This is an Italian sweet pie crust known as pasta frolla. Perfect for making crostatas and galettes. It is a simple and rich dough used in many traditional recipes that can be made ahead as it freezes wonderfully!
I use this pie crust recipe a lot.
So much so, that I decided it deserved its own post. It is, in essence, similar to other sweet dough recipes, like my favorite sweet shortcrust pastry. But there are details that make it unique.
They are few and your usual suspects. Use the best quality ingredients you can afford, especially butter, as it will affect the flavor.
Egg yolk - it makes it wonderfully rich.
The extra ingredient
That would be baking powder. This is characteristic of this dough and it gives it a kind of spongy, soft cookie texture. That's why I love it for crostatas. You can omit it and you have a rich sweet pie crust.
In the food processor:
I love making pie dough in the processor because it's easy and fast.
- You put the dry ingredients and add the cold butter cubes (image 1, above).
- Process until the butter pieces are the size of peas or small beans, though it will be irregular and add egg and yolk (image 2).
- Pulse with on/off just until it starts to come together. Don't overprocess the dough, this is key so that it doesn't end up being tough after it's baked. It doesn't need to become a ball, just a crumbly mass (image 3).
- You know it's ready when you grab some of it, squeeze it in your palm and it comes together without crumbling (image 4).
- Dump the crumbly mess onto a clean counter and follow steps 5 to 8 in the videos below 👇🏻
I also love making it from scratch with my hands. It's like going to flour therapy, haha! I put together a step-by-step video tutorial below 👇🏻 that I think you'll find handy.
Resting and rolling the dough
Resting: as with most crusts (there are exceptions like the Cherry Tart) pie doughs need to be refrigerated before using. This is because they need to relax in order to be able to be rolled out properly, without them shrinking.
- Wrap it well and refrigerate for 1 hour before using (image below, left).
Rolling: always roll cold doughs. Even if you think it's too cold and needs to be at room t° until it becomes pliable, check it often while you're waiting for it to be ready. Start rolling it as cold as you can (image below, right). It will soften quickly and you don't want the butter to start softening too much because it will make the final crust tougher. We don't want that.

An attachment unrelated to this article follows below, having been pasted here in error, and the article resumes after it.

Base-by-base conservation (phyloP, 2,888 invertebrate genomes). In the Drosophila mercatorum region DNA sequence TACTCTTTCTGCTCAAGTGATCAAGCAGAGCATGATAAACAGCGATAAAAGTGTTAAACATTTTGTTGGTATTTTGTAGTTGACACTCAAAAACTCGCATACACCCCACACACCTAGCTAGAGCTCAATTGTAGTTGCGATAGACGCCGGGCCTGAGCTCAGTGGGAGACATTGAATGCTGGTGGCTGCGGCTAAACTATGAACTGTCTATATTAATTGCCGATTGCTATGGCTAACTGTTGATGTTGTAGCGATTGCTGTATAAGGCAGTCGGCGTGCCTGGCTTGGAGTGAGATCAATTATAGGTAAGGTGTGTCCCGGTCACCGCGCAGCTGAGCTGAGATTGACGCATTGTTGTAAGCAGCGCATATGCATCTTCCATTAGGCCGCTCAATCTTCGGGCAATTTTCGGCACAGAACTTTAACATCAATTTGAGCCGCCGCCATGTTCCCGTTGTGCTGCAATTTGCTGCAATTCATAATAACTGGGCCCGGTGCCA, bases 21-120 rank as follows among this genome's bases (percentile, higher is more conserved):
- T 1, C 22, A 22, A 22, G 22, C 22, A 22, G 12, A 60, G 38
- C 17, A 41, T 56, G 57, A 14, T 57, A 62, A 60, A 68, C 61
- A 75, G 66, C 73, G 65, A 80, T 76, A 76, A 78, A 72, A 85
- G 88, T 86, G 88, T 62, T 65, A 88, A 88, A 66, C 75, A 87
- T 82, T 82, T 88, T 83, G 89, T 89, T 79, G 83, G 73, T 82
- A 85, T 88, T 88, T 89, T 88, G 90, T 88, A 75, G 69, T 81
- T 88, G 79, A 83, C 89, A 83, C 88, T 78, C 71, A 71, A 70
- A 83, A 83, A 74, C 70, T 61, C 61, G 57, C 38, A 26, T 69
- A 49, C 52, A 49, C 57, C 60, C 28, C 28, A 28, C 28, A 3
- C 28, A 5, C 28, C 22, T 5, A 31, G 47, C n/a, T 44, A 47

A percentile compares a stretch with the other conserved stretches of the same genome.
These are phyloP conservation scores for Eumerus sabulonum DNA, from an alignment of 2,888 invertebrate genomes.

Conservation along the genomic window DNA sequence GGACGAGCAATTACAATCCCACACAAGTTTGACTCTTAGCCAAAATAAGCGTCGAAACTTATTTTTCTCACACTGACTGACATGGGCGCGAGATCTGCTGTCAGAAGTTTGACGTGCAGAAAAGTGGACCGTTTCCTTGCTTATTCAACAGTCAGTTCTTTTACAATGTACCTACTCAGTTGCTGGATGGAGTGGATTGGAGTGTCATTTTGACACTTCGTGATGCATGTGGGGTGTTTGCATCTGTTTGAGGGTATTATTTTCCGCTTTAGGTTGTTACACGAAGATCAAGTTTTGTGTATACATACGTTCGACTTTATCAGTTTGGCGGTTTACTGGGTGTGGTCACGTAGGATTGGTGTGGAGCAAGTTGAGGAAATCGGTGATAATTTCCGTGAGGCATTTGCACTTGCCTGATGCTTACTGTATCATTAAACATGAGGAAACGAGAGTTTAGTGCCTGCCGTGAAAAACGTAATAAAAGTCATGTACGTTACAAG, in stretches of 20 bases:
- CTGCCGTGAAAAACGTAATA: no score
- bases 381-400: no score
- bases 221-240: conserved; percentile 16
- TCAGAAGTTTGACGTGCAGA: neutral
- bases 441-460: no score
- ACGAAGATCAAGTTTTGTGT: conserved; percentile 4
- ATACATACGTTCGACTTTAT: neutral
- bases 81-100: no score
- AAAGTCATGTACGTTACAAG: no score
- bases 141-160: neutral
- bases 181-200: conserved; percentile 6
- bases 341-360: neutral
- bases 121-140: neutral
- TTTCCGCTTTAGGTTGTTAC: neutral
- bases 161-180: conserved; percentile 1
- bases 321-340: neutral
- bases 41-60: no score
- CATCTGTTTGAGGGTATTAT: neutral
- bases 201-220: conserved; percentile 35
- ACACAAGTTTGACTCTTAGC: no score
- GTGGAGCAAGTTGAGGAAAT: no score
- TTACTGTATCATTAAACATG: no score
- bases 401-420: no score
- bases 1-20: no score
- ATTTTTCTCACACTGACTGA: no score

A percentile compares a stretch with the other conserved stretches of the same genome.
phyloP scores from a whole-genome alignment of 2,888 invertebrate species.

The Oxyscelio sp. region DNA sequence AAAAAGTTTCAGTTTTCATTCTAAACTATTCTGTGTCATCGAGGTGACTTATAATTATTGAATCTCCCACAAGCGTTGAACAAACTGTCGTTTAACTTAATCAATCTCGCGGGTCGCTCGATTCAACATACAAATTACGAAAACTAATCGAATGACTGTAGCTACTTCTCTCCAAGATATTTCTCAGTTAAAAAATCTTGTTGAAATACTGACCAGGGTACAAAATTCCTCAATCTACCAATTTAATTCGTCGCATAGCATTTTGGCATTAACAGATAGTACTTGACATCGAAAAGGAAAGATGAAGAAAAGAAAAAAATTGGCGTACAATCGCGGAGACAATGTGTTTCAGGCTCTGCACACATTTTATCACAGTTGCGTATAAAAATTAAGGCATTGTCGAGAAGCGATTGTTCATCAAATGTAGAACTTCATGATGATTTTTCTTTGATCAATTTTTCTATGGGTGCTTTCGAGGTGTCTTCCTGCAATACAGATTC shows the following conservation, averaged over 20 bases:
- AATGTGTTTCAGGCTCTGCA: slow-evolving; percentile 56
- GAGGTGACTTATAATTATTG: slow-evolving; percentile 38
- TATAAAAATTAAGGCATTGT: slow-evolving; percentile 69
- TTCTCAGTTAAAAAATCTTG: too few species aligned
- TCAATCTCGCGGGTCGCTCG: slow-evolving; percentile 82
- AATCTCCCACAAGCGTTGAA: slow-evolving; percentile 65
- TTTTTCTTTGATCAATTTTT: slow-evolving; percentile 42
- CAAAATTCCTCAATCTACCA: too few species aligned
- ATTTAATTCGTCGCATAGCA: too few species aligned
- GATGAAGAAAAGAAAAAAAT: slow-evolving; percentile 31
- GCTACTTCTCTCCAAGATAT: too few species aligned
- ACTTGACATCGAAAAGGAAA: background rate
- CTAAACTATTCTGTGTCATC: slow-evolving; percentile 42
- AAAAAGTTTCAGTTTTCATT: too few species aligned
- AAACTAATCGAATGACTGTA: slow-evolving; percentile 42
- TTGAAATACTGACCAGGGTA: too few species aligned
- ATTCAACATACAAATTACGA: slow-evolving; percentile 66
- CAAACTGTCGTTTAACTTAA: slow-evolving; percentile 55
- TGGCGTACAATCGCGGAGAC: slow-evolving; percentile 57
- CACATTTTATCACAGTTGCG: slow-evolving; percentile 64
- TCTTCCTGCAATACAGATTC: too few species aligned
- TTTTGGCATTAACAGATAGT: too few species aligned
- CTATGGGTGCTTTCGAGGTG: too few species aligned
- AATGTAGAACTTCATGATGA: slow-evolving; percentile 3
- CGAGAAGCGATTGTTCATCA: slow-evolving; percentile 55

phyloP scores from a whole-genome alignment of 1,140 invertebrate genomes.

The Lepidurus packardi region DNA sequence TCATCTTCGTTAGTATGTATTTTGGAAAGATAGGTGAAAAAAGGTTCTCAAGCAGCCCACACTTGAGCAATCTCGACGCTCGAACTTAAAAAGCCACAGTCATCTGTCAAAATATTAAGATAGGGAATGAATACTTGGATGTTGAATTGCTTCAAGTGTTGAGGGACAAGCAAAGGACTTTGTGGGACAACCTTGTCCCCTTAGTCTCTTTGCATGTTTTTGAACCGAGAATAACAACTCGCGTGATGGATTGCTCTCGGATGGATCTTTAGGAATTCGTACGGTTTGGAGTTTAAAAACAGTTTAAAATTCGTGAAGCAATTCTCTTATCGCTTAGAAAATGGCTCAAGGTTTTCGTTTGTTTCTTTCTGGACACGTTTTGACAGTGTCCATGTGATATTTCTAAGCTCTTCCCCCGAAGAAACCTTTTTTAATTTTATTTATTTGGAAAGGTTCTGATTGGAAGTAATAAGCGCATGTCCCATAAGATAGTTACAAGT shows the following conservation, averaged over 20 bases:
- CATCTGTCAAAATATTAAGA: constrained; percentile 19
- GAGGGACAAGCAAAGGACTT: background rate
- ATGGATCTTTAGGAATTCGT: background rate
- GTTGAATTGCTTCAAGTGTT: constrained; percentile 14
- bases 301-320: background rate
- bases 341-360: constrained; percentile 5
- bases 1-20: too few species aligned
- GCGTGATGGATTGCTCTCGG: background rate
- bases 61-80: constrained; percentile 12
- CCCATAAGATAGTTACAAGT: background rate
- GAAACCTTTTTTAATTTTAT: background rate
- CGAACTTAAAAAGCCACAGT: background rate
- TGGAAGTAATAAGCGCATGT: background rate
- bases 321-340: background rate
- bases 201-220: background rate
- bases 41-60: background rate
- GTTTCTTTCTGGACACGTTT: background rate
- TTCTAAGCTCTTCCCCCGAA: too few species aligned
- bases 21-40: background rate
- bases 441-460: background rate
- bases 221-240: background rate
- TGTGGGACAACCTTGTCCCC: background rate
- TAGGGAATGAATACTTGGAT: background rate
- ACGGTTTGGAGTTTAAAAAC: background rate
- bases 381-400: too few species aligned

Refrigerating: after you make the dough ball, wrap it well and keep it in the fridge for up to a week. Make sure no part of the dough is left unwrapped as it will dry out. I wrap it in double plastic or in a freezer paper and then in a Ziploc bag.
Freezing: follow the same wrapping procedure as for the refrigerator. Make sure you label and date it. It can be frozen for about two months.
Our favorite recipes using this Italian pie crust are:
If you like homemade pie crusts, check our category for Basic Recipes! There are posts with detailed instructions, videos, and photos.
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This is an Italian Sweet Pie Crust known as pasta frolla. Perfect for making crostatas and galettes. It is a simple and rich dough used in many traditional recipes. It can be made-ahead as it freezes wonderfully!
*Refrigeration time is not taken into account in the Prep time
For the dough:
- 2 1/4 cups (300g) all-purpose flour
- 1/2 cup (100g) sugar
- Pinch of salt
- 1 cup (220g) unsalted butter, cold and in pieces
- 1 egg
- 1 egg yolk
For the dough:
- In a food processor pulse a few times to mix flour, sugar, and salt.
- Scatter butter pieces on top and mix until you have butter the size of peas.
- Add egg and yolk and process using on/off until it starts to come together. Don’t let it form a ball. It should come together when you pinch it with your fingers.
- Turn it onto the counter and press it together to form a flat disk. I put it inside a plastic bag and aid myself with the bag while pressing my knuckles until it comes together. That way I don’t touch the dough unnecessarily.
- Refrigerate for 1 hour and up to 2 days.
Butter, have it cold and in pieces. This is very important so it mixes a bit with the flour but is not completely incorporated into it. Some pieces of butter the size of peas should remain in order to ensure flakiness when it is baked. I use a food processor for this part, but you can easily make it in a bowl with a dough cutter or use your hands.
Don't overwork the dough after adding the flour. This is a critical step if you want a tender, light dough. Once the flour is added, don't overwork it, it doesn't need to be kneaded. It needs to be mixed until there are no visible streaks of flour. Be careful not to overwork the butter and start to soften it too much (due to warm hands). If that happens, return it to the fridge for 10-15 minutes, and then continue.
Always let it rest in the fridge before rolling it. This step is absolutely essential. The dough, even if you didn't work it much when assembling it, will have developed some gluten (great for bread for example but not for doughs), so it needs to relax in the cold refrigerator before it is rolled. Otherwise, it will be difficult to stretch and will be too elastic, which will make it shrink as it bakes and be tough.
Flavorings: you can flavor with other extracts or liquors, such as almond, hazelnut, or orange.
Keywords: italian pie crust, galette dough